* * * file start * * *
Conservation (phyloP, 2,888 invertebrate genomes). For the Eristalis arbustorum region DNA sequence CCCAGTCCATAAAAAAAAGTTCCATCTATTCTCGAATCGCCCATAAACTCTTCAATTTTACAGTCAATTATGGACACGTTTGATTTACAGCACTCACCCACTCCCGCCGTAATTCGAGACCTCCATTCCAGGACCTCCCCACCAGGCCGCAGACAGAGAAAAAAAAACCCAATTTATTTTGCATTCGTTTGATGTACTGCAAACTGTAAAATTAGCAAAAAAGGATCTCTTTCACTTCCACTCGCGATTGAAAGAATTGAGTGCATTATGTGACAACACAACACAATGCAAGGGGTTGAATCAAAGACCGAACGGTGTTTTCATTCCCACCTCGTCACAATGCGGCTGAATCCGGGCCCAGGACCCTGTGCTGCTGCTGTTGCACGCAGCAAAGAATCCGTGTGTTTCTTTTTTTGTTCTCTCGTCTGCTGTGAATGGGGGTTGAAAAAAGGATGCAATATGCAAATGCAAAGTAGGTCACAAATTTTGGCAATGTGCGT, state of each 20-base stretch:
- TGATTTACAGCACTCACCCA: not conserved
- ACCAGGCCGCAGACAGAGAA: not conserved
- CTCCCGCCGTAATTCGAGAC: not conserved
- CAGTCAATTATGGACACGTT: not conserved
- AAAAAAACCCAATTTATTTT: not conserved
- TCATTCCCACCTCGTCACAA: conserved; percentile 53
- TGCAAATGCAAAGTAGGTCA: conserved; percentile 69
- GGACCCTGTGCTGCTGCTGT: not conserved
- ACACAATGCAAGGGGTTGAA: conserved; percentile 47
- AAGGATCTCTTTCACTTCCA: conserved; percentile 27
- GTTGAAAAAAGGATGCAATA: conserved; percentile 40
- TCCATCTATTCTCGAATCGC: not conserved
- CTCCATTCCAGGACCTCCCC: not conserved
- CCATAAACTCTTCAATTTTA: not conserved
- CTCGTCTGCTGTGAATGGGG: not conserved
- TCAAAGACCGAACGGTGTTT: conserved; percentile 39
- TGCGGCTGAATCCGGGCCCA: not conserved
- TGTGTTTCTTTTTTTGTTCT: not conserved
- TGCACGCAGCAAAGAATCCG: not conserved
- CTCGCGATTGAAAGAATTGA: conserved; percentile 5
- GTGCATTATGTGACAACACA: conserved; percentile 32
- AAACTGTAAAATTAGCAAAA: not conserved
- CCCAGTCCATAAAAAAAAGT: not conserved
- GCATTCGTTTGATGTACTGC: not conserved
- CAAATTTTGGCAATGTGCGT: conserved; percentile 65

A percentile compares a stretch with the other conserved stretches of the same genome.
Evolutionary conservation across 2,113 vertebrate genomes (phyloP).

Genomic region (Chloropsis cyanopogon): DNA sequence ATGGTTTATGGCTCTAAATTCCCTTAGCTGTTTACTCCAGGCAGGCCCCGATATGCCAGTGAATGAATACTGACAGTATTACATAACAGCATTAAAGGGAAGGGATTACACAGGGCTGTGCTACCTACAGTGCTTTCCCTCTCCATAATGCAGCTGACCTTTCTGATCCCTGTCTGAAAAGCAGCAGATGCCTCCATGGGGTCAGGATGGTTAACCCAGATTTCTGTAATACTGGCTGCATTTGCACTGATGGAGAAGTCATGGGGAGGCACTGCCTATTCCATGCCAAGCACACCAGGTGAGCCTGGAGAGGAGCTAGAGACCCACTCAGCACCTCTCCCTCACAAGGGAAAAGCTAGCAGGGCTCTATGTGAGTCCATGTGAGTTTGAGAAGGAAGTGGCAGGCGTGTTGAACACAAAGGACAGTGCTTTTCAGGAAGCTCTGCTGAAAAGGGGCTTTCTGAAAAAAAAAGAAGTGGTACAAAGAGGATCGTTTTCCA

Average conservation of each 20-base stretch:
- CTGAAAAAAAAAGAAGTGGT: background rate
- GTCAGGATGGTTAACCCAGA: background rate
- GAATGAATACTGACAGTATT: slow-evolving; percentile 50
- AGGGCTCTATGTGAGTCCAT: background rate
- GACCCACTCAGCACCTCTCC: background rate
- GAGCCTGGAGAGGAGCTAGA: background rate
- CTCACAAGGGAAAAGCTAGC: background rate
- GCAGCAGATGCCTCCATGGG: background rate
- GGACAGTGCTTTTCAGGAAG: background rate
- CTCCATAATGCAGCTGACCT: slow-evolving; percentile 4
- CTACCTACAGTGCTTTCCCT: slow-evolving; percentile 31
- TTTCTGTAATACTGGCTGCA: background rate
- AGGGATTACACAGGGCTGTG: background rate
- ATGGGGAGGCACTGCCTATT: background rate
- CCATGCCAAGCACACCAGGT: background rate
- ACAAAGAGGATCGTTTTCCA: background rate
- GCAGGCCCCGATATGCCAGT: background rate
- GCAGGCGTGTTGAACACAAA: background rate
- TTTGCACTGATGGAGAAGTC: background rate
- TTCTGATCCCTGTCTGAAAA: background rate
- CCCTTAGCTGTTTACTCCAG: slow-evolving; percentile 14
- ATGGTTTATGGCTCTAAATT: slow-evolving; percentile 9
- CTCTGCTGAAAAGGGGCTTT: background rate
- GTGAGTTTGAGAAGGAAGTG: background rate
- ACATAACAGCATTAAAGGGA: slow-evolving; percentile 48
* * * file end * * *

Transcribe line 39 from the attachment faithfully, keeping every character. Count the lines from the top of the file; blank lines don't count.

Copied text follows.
- GGACAGTGCTTTTCAGGAAG: background rate